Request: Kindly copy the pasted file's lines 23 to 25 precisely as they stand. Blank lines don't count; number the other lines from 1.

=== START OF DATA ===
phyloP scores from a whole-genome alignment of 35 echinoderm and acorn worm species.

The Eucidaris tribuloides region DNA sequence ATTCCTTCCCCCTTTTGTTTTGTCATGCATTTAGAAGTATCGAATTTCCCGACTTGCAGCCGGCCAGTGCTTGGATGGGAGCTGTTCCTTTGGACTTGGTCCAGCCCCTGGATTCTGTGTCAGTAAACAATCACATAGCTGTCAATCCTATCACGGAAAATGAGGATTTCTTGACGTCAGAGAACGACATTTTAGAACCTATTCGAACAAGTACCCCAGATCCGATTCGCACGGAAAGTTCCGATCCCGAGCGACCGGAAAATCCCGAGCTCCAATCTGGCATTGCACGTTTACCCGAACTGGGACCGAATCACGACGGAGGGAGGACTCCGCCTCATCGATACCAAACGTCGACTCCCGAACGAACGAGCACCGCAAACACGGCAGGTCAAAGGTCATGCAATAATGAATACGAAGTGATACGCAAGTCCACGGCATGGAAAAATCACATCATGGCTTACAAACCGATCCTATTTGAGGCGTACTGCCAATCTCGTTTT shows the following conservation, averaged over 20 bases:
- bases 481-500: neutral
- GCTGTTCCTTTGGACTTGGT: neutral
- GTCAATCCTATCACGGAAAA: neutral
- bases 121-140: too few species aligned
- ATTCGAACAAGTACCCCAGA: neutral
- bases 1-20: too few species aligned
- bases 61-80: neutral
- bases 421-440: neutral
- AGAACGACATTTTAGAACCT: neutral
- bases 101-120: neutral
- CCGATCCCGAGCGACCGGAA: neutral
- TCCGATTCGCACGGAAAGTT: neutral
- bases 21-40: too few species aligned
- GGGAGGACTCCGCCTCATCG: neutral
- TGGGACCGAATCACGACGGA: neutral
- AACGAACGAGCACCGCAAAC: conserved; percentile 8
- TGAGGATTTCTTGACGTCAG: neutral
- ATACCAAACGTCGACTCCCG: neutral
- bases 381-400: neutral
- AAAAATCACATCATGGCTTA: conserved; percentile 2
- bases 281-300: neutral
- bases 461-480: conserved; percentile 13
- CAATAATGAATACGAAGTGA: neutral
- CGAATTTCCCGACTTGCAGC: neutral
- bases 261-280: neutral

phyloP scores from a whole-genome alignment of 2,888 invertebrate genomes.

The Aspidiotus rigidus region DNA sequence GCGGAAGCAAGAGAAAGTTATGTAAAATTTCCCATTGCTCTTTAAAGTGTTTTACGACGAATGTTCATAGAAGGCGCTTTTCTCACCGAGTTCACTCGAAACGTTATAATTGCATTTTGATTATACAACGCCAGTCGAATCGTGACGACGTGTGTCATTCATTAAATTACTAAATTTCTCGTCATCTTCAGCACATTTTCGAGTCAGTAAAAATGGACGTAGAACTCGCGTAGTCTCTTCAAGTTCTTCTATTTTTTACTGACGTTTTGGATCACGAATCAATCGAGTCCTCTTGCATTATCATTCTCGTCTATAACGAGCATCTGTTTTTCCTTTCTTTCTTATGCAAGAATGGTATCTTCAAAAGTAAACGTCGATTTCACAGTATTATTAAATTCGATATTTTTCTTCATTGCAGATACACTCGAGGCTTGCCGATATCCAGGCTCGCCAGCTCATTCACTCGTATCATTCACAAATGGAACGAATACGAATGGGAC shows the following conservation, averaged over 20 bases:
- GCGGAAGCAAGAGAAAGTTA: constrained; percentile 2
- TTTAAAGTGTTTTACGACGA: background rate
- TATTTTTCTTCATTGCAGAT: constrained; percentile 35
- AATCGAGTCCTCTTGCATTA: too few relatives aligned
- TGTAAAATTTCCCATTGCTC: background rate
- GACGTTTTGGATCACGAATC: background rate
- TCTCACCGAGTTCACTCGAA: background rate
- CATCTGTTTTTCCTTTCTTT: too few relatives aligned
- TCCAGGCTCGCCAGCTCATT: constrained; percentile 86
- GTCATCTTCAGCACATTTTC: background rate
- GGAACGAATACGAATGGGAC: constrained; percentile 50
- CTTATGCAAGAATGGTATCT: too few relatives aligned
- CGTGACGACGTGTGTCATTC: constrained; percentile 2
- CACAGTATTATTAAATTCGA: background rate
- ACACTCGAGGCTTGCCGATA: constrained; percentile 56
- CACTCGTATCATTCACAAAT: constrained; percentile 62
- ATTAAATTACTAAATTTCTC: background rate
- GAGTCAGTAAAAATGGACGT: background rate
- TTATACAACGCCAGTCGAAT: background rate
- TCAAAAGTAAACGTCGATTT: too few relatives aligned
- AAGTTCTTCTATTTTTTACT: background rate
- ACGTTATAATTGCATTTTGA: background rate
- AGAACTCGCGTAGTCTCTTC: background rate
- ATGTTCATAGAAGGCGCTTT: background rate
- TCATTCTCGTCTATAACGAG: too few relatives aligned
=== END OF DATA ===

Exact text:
- bases 281-300: neutral
- bases 461-480: conserved; percentile 13
- CAATAATGAATACGAAGTGA: neutral